Mum and dad were retired and living in Forster and after spending a short time in John Hunter hospital dad asked for palliative care so he could be at home when he died. It was an extremely difficult time for the entire family.

I will skip dad’s demise because it was so agonisingly sad and not part of this story. But this is where the story starts.

After dad passed, mum asked her sons to come visit her to discuss what to do with his ashes. Dad had expressed his wishes to be cremated and have his ashes scattered at sea. Prior to coming up to Forster, mum had told me (via phone conversations) of some strange phenomenon happening around her home. She would tell me about books disappearing only to be found in another part of the house 2 weeks later. Or she would hear dad talk to her, that kind of stuff.

Triptych oil painting expressing grief and loss

Cruci Fiction 505 (triptych) is an oil painting I painted in 2004. It is about pain and loss but also includes fond memories of dad. The shadowy figures represent life diminishing and becoming spirits. The bars symbolise jail whilst the hourglasses deal with time. Together they are a metaphor for a life sentence, the crosses are tombstones. Doing this painting helped me grieve!

Anyway, Steve came up from Canberra and we (Nitcha, Pim & I) came up from Sydney. After unpacking and some light conversation I turned the tv on for Pim. It was time for a conversation about scattering dad’s ashes and I didn’t really want Pim hovering around the table. Dad’s wishes were for all of his boys to be present when the ceremony was performed. However, we knew the difficulty of getting everyone together. We decided it was time. Dad’s ashes would be released from the Tuncurry Beach breakwall in the morning. Suddenly the tv went to static. “That’s odd, it was working before” Steve said. We tried turning the tele off and on but we kept getting static. We gave up on the television and told Pim to play with her toys.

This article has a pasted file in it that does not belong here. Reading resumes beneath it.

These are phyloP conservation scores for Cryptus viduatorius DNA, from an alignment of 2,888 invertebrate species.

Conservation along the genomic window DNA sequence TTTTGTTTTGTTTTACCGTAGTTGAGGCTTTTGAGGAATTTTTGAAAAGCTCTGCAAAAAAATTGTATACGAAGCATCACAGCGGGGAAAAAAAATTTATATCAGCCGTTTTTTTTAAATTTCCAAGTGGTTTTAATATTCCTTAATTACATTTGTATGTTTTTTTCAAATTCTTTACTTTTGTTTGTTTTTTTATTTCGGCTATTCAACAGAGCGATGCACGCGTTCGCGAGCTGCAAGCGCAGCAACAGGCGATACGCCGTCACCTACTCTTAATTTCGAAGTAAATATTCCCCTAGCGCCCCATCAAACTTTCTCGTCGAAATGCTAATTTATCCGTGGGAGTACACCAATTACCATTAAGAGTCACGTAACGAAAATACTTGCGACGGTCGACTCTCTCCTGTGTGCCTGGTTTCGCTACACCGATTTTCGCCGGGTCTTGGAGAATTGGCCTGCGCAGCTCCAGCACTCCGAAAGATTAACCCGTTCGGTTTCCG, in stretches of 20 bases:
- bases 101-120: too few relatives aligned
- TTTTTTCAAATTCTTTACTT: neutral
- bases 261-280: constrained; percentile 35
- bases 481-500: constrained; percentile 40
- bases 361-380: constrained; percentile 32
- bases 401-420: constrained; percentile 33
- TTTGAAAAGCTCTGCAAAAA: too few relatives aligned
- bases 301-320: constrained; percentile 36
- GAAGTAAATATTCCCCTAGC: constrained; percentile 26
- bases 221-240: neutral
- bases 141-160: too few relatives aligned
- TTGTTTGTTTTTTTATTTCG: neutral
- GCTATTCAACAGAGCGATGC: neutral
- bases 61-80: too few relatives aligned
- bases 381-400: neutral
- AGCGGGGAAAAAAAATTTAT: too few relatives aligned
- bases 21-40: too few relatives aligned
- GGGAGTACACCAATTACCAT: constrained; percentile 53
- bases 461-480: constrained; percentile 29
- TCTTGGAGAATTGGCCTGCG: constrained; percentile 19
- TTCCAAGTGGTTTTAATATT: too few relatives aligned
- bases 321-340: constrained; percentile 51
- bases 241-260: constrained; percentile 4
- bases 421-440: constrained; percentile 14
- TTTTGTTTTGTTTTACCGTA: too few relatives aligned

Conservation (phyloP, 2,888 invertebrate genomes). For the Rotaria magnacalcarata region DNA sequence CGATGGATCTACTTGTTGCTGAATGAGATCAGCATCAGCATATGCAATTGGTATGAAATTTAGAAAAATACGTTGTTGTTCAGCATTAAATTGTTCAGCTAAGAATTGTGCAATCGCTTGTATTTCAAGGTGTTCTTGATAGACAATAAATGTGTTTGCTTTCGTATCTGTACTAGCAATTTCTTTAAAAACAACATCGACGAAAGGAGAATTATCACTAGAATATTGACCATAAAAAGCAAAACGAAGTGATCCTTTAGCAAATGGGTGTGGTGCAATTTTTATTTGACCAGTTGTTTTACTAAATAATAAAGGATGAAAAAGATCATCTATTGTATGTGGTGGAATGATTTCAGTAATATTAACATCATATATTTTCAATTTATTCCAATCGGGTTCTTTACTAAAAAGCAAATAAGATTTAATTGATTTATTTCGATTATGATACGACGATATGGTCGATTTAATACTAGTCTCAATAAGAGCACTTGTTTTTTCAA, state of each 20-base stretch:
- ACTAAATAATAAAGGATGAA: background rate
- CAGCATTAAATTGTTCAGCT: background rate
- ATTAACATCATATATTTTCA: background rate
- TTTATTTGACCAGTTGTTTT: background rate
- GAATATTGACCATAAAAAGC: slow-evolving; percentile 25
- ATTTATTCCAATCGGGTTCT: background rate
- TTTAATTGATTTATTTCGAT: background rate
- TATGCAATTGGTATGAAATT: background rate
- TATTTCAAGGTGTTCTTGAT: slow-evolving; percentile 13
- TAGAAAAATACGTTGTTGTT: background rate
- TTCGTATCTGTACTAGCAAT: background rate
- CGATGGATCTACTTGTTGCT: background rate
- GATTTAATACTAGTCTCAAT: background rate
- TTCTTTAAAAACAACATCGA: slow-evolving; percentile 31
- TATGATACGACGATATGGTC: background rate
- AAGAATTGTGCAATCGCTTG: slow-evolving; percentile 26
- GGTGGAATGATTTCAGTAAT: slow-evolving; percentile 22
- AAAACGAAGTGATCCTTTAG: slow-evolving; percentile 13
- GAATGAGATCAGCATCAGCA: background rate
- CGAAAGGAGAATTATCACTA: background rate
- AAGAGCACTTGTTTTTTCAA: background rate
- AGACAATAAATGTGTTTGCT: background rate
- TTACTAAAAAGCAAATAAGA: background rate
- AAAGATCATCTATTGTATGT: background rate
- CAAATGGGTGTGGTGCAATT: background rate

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The view from Main Beach Forster towards Tuncurry Beach breakwall

The conversation then turned back to mum and her strangely disappearing objects around the home. I left the table momentarily to put my mobile in the bedroom. As I was about to come back down the hallway, I heard a dull humming noise coming from the bathroom so I turned left instead. I found Nitcha’s electric toothbrush to be the culprit. The toothbrush was vibrating away yet it was actually switched off. Bemused, I brought it back to the dining table as a curiosity. We were all bewildered that switching it off and on would not alter the vibrating at all? I started thinking about what had transpired since we arrived. The tv static, the talk of missing things, now a toothbrush that will not turn off. “I will fix it, watch this” I said. I grabbed the toothbrush and ripped the battery out… holy shit, it kept going!

Dad’s Spirit Lives On

Horrified I threw it in the bin where it continued vibrating without a battery.

We were all stunned and to be honest, all the strange events mum had been telling me about over the phone the last few months started to ring true. Something weird was going on. Mum said “see, I told you. Jimmy is talking to me. I don’t think he wants us to throw his ashes out to sea, he wants to stay next to me”. As mother finished her sentence, a pair of sunglasses moved from one side of the kitchen benchtop to the other. It was a completely still afternoon with no wind outside whatsoever. The benchtop was about 3 meters from where I sat and the distance the sunglasses moved was around 2 metres.

This totally freaky paranormal activity happened in the middle of conversation lull so we all heard the sliding noise and turned our heads towards the sound. It was unnerving. We all looked at each other in disbelieve and mum proclaimed “right, that’s it, Jim doesn’t want to leave so I am keeping his ashes”.

That was back in 2007. To this day mum still has dad’s ashes.

Dad Mum

Happy days. Mum & Dad at the Chinese restaurant inside Wentworthville Leagues Club

Rest In Peace Dad.

We love you and miss you… so please behave yourself!